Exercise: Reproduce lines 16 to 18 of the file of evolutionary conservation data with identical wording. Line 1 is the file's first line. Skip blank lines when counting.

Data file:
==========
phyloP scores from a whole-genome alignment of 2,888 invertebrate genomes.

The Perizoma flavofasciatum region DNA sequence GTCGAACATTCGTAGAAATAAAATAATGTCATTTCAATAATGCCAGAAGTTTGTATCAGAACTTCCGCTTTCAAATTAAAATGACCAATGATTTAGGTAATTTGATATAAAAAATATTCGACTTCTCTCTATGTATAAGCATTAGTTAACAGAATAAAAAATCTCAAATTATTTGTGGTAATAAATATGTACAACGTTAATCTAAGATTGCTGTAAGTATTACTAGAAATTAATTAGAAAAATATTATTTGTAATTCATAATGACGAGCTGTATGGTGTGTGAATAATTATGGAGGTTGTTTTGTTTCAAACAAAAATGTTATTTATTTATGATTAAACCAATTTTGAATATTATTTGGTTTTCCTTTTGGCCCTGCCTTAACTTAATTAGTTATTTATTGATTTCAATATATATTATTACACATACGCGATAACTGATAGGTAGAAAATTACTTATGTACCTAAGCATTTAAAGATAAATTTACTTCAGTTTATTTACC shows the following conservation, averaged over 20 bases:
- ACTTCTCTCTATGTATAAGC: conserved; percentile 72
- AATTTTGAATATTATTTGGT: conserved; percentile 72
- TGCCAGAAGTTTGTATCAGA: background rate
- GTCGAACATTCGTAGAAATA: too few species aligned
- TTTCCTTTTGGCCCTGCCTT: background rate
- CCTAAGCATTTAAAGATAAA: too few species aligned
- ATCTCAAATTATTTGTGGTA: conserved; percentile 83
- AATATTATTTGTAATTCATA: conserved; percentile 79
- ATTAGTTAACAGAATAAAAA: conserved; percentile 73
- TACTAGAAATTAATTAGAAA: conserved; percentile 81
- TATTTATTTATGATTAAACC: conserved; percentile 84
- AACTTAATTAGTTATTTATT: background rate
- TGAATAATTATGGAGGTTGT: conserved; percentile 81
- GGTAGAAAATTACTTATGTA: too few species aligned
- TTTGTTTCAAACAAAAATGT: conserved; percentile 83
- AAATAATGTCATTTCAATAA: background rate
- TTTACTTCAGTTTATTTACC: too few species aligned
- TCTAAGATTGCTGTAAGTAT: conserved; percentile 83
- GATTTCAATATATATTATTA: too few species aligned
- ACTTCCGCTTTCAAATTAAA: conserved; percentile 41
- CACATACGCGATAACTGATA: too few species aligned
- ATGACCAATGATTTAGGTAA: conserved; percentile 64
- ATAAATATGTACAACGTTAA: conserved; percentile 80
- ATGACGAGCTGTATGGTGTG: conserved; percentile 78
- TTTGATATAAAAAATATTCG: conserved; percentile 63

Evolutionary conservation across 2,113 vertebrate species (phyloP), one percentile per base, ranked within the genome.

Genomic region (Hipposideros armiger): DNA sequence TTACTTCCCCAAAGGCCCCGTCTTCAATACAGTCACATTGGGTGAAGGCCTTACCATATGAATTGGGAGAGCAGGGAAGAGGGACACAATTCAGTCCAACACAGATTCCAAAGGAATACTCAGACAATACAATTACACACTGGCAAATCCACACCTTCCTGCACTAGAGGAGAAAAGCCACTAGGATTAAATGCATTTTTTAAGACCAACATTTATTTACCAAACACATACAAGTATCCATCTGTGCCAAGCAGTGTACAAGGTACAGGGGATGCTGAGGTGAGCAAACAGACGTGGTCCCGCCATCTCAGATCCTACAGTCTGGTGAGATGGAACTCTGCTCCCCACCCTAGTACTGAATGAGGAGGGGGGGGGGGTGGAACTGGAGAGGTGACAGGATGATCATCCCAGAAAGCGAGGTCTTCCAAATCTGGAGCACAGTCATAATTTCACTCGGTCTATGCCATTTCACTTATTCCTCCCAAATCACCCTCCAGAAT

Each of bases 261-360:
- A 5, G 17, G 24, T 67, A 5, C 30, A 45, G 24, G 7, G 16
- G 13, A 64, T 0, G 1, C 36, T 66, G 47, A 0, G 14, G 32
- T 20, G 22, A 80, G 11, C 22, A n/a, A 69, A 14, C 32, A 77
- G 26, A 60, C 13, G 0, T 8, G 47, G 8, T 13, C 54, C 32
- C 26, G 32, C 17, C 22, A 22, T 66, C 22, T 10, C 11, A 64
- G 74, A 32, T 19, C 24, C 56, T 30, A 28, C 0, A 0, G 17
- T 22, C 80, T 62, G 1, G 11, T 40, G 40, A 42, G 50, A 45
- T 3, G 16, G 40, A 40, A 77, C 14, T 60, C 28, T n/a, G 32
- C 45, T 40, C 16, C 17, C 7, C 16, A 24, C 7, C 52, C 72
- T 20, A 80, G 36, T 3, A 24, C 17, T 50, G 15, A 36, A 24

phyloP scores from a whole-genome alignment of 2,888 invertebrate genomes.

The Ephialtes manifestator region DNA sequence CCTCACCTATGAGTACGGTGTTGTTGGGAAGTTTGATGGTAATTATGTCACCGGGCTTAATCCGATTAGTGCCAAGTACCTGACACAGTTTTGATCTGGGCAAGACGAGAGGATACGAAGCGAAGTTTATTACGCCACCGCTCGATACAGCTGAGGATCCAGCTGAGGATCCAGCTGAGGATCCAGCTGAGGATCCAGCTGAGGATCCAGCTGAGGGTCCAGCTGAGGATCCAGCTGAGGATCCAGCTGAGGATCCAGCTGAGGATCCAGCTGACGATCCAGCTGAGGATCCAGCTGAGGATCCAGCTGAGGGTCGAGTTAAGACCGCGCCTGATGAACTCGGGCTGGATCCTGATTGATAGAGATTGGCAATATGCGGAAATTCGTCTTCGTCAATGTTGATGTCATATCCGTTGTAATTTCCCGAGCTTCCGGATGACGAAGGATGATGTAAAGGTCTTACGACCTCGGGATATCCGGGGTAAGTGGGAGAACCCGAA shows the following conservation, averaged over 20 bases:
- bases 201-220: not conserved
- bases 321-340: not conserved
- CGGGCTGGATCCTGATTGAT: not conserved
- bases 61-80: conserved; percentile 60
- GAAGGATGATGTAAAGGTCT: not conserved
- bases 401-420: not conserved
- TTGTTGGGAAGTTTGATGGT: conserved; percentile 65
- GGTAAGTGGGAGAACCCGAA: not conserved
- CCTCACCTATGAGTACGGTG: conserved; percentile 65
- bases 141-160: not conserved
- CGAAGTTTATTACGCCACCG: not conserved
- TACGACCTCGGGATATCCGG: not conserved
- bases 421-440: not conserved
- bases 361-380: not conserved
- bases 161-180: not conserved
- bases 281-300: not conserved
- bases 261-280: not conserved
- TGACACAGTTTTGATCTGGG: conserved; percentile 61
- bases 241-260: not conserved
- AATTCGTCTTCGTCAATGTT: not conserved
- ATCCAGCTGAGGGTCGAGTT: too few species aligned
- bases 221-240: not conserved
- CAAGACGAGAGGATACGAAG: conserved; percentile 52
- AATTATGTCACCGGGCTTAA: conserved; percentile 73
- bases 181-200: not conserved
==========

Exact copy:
- GGTAGAAAATTACTTATGTA: too few species aligned
- TTTGTTTCAAACAAAAATGT: conserved; percentile 83
- AAATAATGTCATTTCAATAA: background rate